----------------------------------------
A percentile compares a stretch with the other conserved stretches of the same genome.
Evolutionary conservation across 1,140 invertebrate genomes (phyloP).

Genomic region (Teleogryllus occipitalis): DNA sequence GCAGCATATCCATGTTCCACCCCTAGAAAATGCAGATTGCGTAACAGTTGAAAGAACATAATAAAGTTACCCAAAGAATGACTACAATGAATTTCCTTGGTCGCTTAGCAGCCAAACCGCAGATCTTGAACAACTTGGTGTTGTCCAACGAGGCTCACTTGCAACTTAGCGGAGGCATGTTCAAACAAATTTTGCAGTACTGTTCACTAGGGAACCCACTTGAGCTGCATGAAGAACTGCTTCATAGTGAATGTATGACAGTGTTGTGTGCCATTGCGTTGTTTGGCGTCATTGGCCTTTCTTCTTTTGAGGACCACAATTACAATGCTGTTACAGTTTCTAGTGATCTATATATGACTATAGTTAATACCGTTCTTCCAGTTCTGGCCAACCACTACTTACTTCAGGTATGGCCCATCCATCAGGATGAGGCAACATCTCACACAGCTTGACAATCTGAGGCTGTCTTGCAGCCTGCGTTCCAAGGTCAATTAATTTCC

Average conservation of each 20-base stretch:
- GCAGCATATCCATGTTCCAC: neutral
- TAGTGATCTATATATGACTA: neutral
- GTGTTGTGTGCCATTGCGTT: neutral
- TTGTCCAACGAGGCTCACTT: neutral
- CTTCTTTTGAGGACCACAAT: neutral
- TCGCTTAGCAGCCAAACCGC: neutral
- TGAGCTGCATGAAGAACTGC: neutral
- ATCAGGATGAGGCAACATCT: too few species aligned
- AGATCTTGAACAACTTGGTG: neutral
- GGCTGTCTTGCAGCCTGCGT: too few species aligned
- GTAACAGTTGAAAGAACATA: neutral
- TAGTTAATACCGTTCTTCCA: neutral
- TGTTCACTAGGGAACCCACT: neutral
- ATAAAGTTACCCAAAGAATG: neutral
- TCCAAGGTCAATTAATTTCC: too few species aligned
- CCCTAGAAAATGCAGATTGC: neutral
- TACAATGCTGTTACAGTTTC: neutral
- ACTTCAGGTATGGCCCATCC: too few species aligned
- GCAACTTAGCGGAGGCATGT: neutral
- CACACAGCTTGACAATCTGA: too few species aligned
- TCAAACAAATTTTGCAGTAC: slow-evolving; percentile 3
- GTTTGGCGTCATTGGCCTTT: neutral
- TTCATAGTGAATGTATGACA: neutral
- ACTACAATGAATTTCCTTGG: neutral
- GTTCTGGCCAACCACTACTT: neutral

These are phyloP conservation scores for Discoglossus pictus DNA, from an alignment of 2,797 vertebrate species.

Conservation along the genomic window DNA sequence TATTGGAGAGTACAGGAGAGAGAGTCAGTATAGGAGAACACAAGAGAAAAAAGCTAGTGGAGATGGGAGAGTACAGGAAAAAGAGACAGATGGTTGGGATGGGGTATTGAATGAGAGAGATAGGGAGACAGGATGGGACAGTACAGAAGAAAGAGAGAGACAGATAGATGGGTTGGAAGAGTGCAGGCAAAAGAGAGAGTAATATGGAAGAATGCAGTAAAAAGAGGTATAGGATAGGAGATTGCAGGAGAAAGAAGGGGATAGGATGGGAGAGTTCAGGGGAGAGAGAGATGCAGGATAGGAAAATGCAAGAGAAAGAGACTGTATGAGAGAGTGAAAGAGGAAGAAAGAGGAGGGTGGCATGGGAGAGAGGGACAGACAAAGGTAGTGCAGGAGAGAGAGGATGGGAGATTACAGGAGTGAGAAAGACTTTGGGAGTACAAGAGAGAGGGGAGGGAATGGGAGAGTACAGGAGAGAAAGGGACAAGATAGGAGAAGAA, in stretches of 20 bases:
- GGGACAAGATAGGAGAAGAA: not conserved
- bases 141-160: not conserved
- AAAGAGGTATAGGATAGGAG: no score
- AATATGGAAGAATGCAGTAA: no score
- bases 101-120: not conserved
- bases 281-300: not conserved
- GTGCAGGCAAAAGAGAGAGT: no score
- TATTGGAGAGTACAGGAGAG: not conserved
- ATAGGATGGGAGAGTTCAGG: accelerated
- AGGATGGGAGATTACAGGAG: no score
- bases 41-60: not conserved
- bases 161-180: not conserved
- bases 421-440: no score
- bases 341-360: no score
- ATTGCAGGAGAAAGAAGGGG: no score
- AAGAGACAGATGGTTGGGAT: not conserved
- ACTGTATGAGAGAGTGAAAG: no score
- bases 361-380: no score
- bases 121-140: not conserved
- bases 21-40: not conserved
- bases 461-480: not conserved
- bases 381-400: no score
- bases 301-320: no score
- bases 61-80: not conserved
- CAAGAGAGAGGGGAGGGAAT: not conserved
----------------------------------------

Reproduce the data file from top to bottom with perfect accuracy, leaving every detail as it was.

A percentile compares a stretch with the other conserved stretches of the same genome.
Evolutionary conservation across 1,140 invertebrate genomes (phyloP).

Genomic region (Teleogryllus occipitalis): DNA sequence GCAGCATATCCATGTTCCACCCCTAGAAAATGCAGATTGCGTAACAGTTGAAAGAACATAATAAAGTTACCCAAAGAATGACTACAATGAATTTCCTTGGTCGCTTAGCAGCCAAACCGCAGATCTTGAACAACTTGGTGTTGTCCAACGAGGCTCACTTGCAACTTAGCGGAGGCATGTTCAAACAAATTTTGCAGTACTGTTCACTAGGGAACCCACTTGAGCTGCATGAAGAACTGCTTCATAGTGAATGTATGACAGTGTTGTGTGCCATTGCGTTGTTTGGCGTCATTGGCCTTTCTTCTTTTGAGGACCACAATTACAATGCTGTTACAGTTTCTAGTGATCTATATATGACTATAGTTAATACCGTTCTTCCAGTTCTGGCCAACCACTACTTACTTCAGGTATGGCCCATCCATCAGGATGAGGCAACATCTCACACAGCTTGACAATCTGAGGCTGTCTTGCAGCCTGCGTTCCAAGGTCAATTAATTTCC

Average conservation of each 20-base stretch:
- GCAGCATATCCATGTTCCAC: neutral
- TAGTGATCTATATATGACTA: neutral
- GTGTTGTGTGCCATTGCGTT: neutral
- TTGTCCAACGAGGCTCACTT: neutral
- CTTCTTTTGAGGACCACAAT: neutral
- TCGCTTAGCAGCCAAACCGC: neutral
- TGAGCTGCATGAAGAACTGC: neutral
- ATCAGGATGAGGCAACATCT: too few species aligned
- AGATCTTGAACAACTTGGTG: neutral
- GGCTGTCTTGCAGCCTGCGT: too few species aligned
- GTAACAGTTGAAAGAACATA: neutral
- TAGTTAATACCGTTCTTCCA: neutral
- TGTTCACTAGGGAACCCACT: neutral
- ATAAAGTTACCCAAAGAATG: neutral
- TCCAAGGTCAATTAATTTCC: too few species aligned
- CCCTAGAAAATGCAGATTGC: neutral
- TACAATGCTGTTACAGTTTC: neutral
- ACTTCAGGTATGGCCCATCC: too few species aligned
- GCAACTTAGCGGAGGCATGT: neutral
- CACACAGCTTGACAATCTGA: too few species aligned
- TCAAACAAATTTTGCAGTAC: slow-evolving; percentile 3
- GTTTGGCGTCATTGGCCTTT: neutral
- TTCATAGTGAATGTATGACA: neutral
- ACTACAATGAATTTCCTTGG: neutral
- GTTCTGGCCAACCACTACTT: neutral

These are phyloP conservation scores for Discoglossus pictus DNA, from an alignment of 2,797 vertebrate species.

Conservation along the genomic window DNA sequence TATTGGAGAGTACAGGAGAGAGAGTCAGTATAGGAGAACACAAGAGAAAAAAGCTAGTGGAGATGGGAGAGTACAGGAAAAAGAGACAGATGGTTGGGATGGGGTATTGAATGAGAGAGATAGGGAGACAGGATGGGACAGTACAGAAGAAAGAGAGAGACAGATAGATGGGTTGGAAGAGTGCAGGCAAAAGAGAGAGTAATATGGAAGAATGCAGTAAAAAGAGGTATAGGATAGGAGATTGCAGGAGAAAGAAGGGGATAGGATGGGAGAGTTCAGGGGAGAGAGAGATGCAGGATAGGAAAATGCAAGAGAAAGAGACTGTATGAGAGAGTGAAAGAGGAAGAAAGAGGAGGGTGGCATGGGAGAGAGGGACAGACAAAGGTAGTGCAGGAGAGAGAGGATGGGAGATTACAGGAGTGAGAAAGACTTTGGGAGTACAAGAGAGAGGGGAGGGAATGGGAGAGTACAGGAGAGAAAGGGACAAGATAGGAGAAGAA, in stretches of 20 bases:
- GGGACAAGATAGGAGAAGAA: not conserved
- bases 141-160: not conserved
- AAAGAGGTATAGGATAGGAG: no score
- AATATGGAAGAATGCAGTAA: no score
- bases 101-120: not conserved
- bases 281-300: not conserved
- GTGCAGGCAAAAGAGAGAGT: no score
- TATTGGAGAGTACAGGAGAG: not conserved
- ATAGGATGGGAGAGTTCAGG: accelerated
- AGGATGGGAGATTACAGGAG: no score
- bases 41-60: not conserved
- bases 161-180: not conserved
- bases 421-440: no score
- bases 341-360: no score
- ATTGCAGGAGAAAGAAGGGG: no score
- AAGAGACAGATGGTTGGGAT: not conserved
- ACTGTATGAGAGAGTGAAAG: no score
- bases 361-380: no score
- bases 121-140: not conserved
- bases 21-40: not conserved
- bases 461-480: not conserved
- bases 381-400: no score
- bases 301-320: no score
- bases 61-80: not conserved
- CAAGAGAGAGGGGAGGGAAT: not conserved